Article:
Capital Reserve

AAA

DEFINITION of 'Capital Reserve'

A type of account on a municipality's or company's balance sheet that is reserved for long-term capital investment projects or any other large and anticipated expense(s) that will be incurred in the future. This type of reserve fund is set aside to ensure that the company or municipality has adequate funding to at least partially finance the project.

INVESTOPEDIA EXPLAINS 'Capital Reserve'

Contributions to the capital reserve account can be made from government subsidies, donated funds, or can be set aside from the firm's or municipality's regular revenue-generating operations. Once recorded on the reporting entity's balance sheet, these funds are only to be spent on the capital expenditure projects for which they were initially intended, excluding any unforeseen circumstances.

RELATED TERMS
  1. Regulation Y

    Federal Reserve action regulating corporate bank holding company ...
  2. Non-Borrowed Reserves

    A measure of the reserves in the banking system. Non-borrowed ...
  3. Capital Budgeting

    The process in which a business determines whether projects such ...
  4. Capital Expenditure - CAPEX

    Funds used by a company to acquire or upgrade physical assets ...
  5. Balance Sheet

    A financial statement that summarizes a company's assets, liabilities ...
  6. Budget

    An estimation of the revenue and expenses over a specified future ...
Related Articles
  1. Reading The Balance Sheet
    Investing Basics

    Reading The Balance Sheet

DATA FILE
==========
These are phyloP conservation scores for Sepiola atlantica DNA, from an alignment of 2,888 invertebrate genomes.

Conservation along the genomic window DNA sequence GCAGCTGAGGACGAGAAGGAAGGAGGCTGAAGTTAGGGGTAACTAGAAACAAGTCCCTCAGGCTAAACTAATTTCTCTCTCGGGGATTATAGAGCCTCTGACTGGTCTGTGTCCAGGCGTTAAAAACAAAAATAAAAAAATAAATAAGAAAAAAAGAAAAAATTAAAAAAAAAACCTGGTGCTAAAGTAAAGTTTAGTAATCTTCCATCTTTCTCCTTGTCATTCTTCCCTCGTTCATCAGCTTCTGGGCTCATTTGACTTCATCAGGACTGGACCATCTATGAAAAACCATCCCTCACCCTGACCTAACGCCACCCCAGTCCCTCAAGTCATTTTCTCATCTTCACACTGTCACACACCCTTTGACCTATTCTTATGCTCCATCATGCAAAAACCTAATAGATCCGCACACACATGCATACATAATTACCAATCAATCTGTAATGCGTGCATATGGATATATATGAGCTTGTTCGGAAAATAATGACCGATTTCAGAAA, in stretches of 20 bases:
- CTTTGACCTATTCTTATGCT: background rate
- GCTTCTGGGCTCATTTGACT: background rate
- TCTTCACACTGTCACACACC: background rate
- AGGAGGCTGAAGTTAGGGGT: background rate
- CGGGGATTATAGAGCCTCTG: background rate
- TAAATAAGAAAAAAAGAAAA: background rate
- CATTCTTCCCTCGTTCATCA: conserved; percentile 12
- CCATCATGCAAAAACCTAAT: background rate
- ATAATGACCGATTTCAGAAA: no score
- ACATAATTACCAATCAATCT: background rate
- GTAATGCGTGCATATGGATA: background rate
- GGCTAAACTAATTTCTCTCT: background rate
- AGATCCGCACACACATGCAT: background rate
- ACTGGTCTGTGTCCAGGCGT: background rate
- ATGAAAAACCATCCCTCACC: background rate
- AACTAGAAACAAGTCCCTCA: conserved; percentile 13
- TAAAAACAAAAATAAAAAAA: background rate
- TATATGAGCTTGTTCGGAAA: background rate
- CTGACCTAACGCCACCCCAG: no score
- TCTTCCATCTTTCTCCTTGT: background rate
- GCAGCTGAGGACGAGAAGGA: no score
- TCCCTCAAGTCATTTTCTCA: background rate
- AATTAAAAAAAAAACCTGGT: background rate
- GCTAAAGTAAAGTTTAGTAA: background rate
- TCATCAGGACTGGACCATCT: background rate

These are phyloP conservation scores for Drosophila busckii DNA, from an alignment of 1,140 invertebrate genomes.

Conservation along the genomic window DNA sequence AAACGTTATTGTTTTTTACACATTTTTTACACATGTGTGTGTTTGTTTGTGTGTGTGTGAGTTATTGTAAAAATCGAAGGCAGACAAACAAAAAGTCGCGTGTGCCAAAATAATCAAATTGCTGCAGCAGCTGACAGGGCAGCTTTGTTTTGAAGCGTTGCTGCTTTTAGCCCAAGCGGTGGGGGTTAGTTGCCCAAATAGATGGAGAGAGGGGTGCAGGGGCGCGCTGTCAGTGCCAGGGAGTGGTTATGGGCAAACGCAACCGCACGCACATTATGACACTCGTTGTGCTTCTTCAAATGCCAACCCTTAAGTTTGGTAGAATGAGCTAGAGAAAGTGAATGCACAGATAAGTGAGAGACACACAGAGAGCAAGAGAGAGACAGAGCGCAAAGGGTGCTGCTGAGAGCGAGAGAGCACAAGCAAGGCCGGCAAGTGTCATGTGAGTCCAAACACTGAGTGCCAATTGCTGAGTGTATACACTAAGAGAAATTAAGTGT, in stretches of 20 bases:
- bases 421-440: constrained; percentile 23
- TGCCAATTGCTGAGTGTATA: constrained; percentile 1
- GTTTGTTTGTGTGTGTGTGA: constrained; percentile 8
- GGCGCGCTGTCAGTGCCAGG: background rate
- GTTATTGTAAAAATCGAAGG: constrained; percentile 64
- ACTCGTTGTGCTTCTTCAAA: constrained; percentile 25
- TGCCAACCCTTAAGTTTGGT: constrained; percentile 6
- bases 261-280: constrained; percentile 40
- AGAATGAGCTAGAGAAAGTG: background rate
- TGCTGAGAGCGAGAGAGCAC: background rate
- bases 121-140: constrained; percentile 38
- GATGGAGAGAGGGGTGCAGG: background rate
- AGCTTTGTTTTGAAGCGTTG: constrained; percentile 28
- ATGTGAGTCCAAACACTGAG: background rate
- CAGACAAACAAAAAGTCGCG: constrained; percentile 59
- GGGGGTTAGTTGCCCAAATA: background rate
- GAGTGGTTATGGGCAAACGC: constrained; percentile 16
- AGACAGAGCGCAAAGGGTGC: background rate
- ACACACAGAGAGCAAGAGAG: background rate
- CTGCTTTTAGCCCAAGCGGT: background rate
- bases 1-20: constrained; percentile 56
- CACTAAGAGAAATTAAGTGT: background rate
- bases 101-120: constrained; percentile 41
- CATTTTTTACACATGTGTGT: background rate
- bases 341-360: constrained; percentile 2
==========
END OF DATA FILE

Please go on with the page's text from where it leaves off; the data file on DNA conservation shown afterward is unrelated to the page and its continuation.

2. Evaluating A Company's Capital Structure
    Bonds & Fixed Income

    Evaluating A Company's Capital Structure

  3. How To Evaluate A Company's Balance ...
    Investing Basics

    How To Evaluate A Company's Balance ...

  4. How Budgeting Works For Companies
    Budgeting

    How Budgeting Works For Companies

Hot Definitions
  1. Gross Rate Of Return

    The total rate of return on an investment before the deduction of any fees or expenses. The gross rate of return is quoted ...
  2. Debit Spread

    Two options with different market prices that an investor trades on the same underlying security. The higher priced option ...
  3. Leading Indicator

    A measurable economic factor that changes before the economy starts to follow a particular pattern or trend. Leading indicators ...
  4. Wage-Price Spiral

    A macroeconomic theory to explain the cause-and-effect relationship between rising wages and rising prices, or inflation. ...
  5. Accelerated Depreciation

    Any method of depreciation used for accounting or income tax purposes that allows greater deductions in the earlier years ...
  6. Call Risk

    The risk, faced by a holder of a callable bond, that a bond issuer will take advantage of the callable bond feature and redeem ...
Trading Center